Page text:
World-renowned naturalist, TV presenter and photographer Mark Carwardine explains five simple rules to take great wildlife shots
There is a saying among professional wildlife photographers that you’re not taking great pictures unless you’re lying down. If you get down to eye level, or lower, magical things start to happen – you make yourself a more intimate part of nature rather than simply an outside observer, and it gives your subjects more impact and dignity. Shooting from a low viewpoint has other advantages too: in particular, it helps to throw foregrounds and backgrounds out of focus.
Remember the acronym KISS – Keep It Simple and Sweet. Simple images tend to have greater impact than ones that are bulging at the seams. Begin by asking yourself: what am I trying to convey in this photograph? Then remove anything you don’t really need. Moving the camera just an inch one way or another can make a mile of difference. And don’t forget to simplify the background by making it blurred (shoot with a narrow depth of field).
Lift your wildlife images to another level by capturing a ‘decisive moment’ – a second that sums it all up or captures a pinnacle of behaviour.
First, get to know and understand your subject, to increase your chances of predicting such a moment. Then be prepared to wait. Finally, be ready to start shooting as soon as there is any hint of the moment approaching.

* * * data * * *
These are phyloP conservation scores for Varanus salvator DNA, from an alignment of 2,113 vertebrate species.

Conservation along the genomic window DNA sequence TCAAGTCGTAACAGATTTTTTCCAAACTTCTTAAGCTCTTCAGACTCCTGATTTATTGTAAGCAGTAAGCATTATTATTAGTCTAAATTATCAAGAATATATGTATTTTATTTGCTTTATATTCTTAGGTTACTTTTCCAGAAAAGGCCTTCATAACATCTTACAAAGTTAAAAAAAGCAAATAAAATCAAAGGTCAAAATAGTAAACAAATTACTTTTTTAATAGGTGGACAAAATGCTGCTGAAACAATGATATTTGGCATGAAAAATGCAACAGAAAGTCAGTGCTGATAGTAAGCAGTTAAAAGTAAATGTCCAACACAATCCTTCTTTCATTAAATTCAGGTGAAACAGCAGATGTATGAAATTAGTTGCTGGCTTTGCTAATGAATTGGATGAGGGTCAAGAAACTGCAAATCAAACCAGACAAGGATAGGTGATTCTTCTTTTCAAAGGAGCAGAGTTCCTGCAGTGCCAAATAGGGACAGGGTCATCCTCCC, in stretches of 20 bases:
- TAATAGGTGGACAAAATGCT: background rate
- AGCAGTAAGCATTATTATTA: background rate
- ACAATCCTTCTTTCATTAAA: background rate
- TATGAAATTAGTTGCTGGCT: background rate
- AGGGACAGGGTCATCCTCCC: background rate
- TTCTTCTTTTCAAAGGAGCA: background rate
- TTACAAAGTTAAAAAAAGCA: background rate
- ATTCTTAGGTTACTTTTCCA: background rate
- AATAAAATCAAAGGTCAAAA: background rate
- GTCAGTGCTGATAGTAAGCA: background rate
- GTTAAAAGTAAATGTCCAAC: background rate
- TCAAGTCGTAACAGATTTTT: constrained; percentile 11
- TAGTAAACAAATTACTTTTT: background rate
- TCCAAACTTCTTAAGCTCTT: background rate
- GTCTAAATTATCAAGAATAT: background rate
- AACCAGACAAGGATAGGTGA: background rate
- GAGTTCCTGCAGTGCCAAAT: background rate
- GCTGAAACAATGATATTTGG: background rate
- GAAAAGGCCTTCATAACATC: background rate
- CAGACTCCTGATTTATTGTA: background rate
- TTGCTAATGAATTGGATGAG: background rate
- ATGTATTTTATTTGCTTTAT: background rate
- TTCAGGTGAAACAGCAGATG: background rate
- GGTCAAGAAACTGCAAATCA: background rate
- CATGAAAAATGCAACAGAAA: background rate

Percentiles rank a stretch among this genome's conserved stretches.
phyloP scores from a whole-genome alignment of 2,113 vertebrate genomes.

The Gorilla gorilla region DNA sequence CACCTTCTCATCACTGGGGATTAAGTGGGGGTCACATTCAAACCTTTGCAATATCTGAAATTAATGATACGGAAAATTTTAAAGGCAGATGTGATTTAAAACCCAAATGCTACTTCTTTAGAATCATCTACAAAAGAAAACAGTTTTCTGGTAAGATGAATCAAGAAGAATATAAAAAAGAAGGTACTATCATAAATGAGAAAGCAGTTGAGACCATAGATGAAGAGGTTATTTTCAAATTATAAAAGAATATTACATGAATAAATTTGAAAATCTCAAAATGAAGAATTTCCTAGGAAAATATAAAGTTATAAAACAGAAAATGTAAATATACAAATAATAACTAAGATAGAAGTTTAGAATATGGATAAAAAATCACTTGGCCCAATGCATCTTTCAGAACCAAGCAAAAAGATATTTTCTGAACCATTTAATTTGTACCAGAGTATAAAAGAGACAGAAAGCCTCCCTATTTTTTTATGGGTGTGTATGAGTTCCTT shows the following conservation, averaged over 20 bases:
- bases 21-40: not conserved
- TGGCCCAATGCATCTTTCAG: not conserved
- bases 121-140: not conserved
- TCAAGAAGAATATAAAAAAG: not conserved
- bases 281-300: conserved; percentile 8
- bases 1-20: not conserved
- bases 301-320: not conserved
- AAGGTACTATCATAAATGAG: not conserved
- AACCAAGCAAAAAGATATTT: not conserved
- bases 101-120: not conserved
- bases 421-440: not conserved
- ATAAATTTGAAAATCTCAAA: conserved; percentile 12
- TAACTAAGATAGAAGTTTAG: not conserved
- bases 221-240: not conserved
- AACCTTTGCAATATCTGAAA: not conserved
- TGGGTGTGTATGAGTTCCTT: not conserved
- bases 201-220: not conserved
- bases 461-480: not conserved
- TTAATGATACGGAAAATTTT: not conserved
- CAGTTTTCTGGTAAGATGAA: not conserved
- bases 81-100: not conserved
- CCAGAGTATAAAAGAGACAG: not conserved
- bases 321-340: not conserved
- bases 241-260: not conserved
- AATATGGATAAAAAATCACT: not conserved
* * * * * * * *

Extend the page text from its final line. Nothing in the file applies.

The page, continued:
Placing your main subject slap-bang in the middle of the frame usually makes the picture feel awkward, unbalanced and uninspiring. Instead, try placing it off-centre. Photographing an entire herd, a single animal, a close-up of its head or just an eye – chances are it will look better if you place it away from the centre.
Don’t forget to make sure it is gazing, running, flying or swimming into the frame, because the space in front is effectively ‘live’ space, and adds to the overall impact, while the space behind the animal is ‘dead’ space and usually detracts.
Most photographers have an overwhelming urge to fill the frame with their subject and, yes, getting in close for intimate portraits is a sure way of grabbing the viewer’s attention. But some of the most memorable and powerful wildlife images show the main subject very small in the frame. The problem is that many pictures fall somewhere in between these two extremes, where the subject is small but not small enough or big but not big enough. So decide if you are going to shoot wide or tight and then adjust your composition to suit.
Mark Carwardine is a world-renowned naturalist, TV presenter and photographer; his latest book is Mark Carwardine's Ultimate Wildlife Experiences (£16.99; Wanderlust). He also runs a variety of wildlife photography tours and workshops, ranging from one day in the UK to two weeks in Antarctica.
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